Reviewer's note: the Regalight EDC was purchased through Regalight's manufacturer's thread on CPFMP.
UPDATE 03/23/09: It is unclear if Regal is still in business or not, but the EDC has begun to appear on the discount deal sites. I have purchased one of these from DX, and have added to the results below. Be advised that specifications and actual products on the deal sites can vary considerably from batch to batch, so no claim for consistency or authenticity can be verified. For a quick summary of all the results, scroll down to post #13.
Manufacturer's claimed specs:
- High-efficiency Infinitely Variable Digitally-controlled Brightness System;
- CREE Q5 WC high efficiency LED, high output at 200 lumens;
- Extra long runtime for 100 hours;
- Tactical forward clicky switch;
- Metal reflector;
- Low battery power signal:
- Impact-resistant optical lens with TT-Coating technique;
- Military grade aluminum alloy, very strong;
- Durable Type III hard anodized finish;
- Total length:10.6cm; Bezel Diameter: 3.1cm; Body Diameter: 2cm;
- Meets American MIL-STD-810F resist compression test;
- IPX-8 waterproof standard;
- Optional Accessory (sold separately): Hawk snipe lamp bezel - can provide distant tactical lighting which exceeds 200 meters.
The EDC marks Regalight's return to the flashlight stage, following the successful launch of their 2-stage multi-power WT-1 "wrestler" over a year ago (see my WT-1 review for more info).
The EDC is a continuously-variable 1xAA light with two exchangeable heads - one with fairly decent throw, and one large enough to potentially rival the throwiest lights out there. Whether it can (or should) be driven at levels to reach that ambitious goal is something I will discuss later in the review.
First thing's first - here's what you get in the package:
The light comes in a good quality hard case with magnetic closing clasp. The light with standard bezel comes well packaged in cut-out foam, with manual, good quality belt pouch (fits standard bezel, room for an extra battery), extra o-rings and (originally) an extra tailcap switch. Also shown above is the original pill that came with my light (more on that later ...).
The light also comes with a removable tail-pointing clip, attached by two Torx screws. The Hawk Snipe bezel is an optional heavy-thrower head, included in the original Regalight offer here on CPF. Here is with the standard and Hawk Snipe bezels attached:
Note that the original tailcap switch was shown to be insufficient to handle the current required by the circuit, and would rapidly burn-out on max on Li-ion. A higher quality replacement switch is now shipping on all lights, and was provided free of charge to all original purchasers (new switch shown installed in the pic below, with the original switch is in the bag). The replacement switch looks to be of high quality, and I haven't had any issues with mine.
The other item that needed replacement was the emitter/pill. Fortunately, these can be easily unscrewed and replaced by the user. Again, Regal is now shipping all lights with the revised pill, and a free replacement was sent to all original purchasers (although I understand there have been some issues with getting it to screw down all the way for some - no problems here).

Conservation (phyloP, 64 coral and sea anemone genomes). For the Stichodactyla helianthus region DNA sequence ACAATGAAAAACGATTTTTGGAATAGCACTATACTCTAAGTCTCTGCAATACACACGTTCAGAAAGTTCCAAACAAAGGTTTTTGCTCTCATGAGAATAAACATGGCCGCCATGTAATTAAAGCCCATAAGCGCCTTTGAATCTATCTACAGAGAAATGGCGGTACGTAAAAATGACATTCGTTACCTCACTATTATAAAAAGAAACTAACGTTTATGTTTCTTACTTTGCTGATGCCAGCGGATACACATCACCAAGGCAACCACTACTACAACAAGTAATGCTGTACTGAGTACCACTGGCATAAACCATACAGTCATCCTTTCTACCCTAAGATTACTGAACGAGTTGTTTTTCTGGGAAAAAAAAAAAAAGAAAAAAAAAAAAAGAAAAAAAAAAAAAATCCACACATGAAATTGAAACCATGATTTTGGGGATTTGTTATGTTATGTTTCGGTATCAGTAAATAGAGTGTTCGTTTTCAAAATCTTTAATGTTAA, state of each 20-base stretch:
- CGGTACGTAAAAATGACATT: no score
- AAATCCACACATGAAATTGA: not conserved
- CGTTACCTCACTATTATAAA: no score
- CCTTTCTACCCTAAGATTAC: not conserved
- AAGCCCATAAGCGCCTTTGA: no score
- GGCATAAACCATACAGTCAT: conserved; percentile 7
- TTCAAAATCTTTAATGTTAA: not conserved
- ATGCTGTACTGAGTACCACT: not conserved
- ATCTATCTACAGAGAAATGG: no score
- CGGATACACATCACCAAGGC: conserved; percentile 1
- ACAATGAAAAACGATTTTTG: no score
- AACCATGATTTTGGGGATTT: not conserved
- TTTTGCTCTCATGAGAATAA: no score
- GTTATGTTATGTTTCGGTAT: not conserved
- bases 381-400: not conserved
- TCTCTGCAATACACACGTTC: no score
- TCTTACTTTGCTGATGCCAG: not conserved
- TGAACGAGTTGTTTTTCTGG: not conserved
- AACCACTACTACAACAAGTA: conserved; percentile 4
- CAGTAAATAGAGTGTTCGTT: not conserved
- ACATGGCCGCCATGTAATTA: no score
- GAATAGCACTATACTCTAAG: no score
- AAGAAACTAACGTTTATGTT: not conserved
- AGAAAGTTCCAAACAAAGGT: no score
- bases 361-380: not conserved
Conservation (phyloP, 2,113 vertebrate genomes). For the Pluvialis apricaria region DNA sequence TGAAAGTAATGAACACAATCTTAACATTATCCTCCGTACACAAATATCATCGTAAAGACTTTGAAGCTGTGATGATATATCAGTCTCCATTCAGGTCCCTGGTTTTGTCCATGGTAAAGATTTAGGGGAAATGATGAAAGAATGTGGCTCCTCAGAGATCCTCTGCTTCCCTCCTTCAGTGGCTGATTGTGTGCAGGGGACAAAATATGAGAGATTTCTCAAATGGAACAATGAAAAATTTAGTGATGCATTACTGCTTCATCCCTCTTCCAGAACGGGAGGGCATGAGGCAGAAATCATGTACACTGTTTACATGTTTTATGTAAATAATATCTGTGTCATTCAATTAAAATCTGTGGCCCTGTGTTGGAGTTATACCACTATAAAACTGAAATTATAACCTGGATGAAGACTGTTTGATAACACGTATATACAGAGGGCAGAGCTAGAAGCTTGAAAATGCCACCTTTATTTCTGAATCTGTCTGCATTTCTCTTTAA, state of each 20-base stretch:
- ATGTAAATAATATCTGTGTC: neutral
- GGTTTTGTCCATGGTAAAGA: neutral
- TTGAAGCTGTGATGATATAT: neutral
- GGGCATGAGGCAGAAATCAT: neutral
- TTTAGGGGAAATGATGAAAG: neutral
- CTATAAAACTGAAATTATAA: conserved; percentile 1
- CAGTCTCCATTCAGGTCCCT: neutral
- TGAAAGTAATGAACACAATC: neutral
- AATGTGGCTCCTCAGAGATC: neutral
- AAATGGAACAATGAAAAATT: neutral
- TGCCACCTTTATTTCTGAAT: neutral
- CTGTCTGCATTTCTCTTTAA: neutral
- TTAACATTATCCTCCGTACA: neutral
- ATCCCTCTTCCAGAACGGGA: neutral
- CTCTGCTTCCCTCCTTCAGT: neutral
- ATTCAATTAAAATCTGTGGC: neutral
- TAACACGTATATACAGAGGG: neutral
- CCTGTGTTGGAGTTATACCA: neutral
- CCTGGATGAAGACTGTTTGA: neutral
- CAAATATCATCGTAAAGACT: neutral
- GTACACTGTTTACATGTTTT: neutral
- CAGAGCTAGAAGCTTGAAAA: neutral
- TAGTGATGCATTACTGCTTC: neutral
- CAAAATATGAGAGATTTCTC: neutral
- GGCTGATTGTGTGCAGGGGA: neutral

As you can see from the pics above, the light appears to be well-made. All components fit together well on mine, although I find the tailcap screw threads to be a little thin looking. In fact, I would say the body-tube overall feels a little thinner than I would have expected.
The light is very modular, and was clearly designed for easy mod-ability and upgradeability. The standard bezel (OP reflector) and Hawk Snipe (SMO reflector) can be easily exchanged on the head. The light comes with a premium white Cree Q5 emitter. A comparison of the two heads (to matching scale) is shown below:
The anodizing is an even black, although there was a small chip on the base of the bezel of my Hawk Snipe head. Lettering is clear and sharp, although I find the 3D-effect of the EDC label a little peculiar.
The revised tailcap is a forward clicky, and the light cannot tailstand. All features of the light are accessed through the clicky.
UPDATE 03/23/09: The sample obtained from DX appears to be identical in build to original EDC in every way, except for the SP logo below the bezel. The components are all interchangeable between the two units (e.g. I was able to mount the Hawk Bezel on the DX Regal EDC). In the pics below, the original/revised EDC is on the left and the DX Regal EDC is on the right.
Unfortunately, the UI is a little wonky, and poorly described in the manual, so I will explain it in some detail here.
Although the light can function in tactical momentary-on mode (thanks to the forward clicky), you have to be careful how long you leave it off before re-activating the light. Basically, if you flash or click the light off and back on within 2 secs, you will switch into high-frequency "tactical" strobe. To switch back to regular output, turn off and back on again within 2 secs.
If you turn off and click back on again between 2 and 4 secs, the light will enter into its ramping sequence - going from min to max with flashes at 50% and 100% - in an endless loop. To select the output you want, click the the light off and then click back on again.
The light has a memory mode, so it will retain this output setting until you activate another ramping sequence.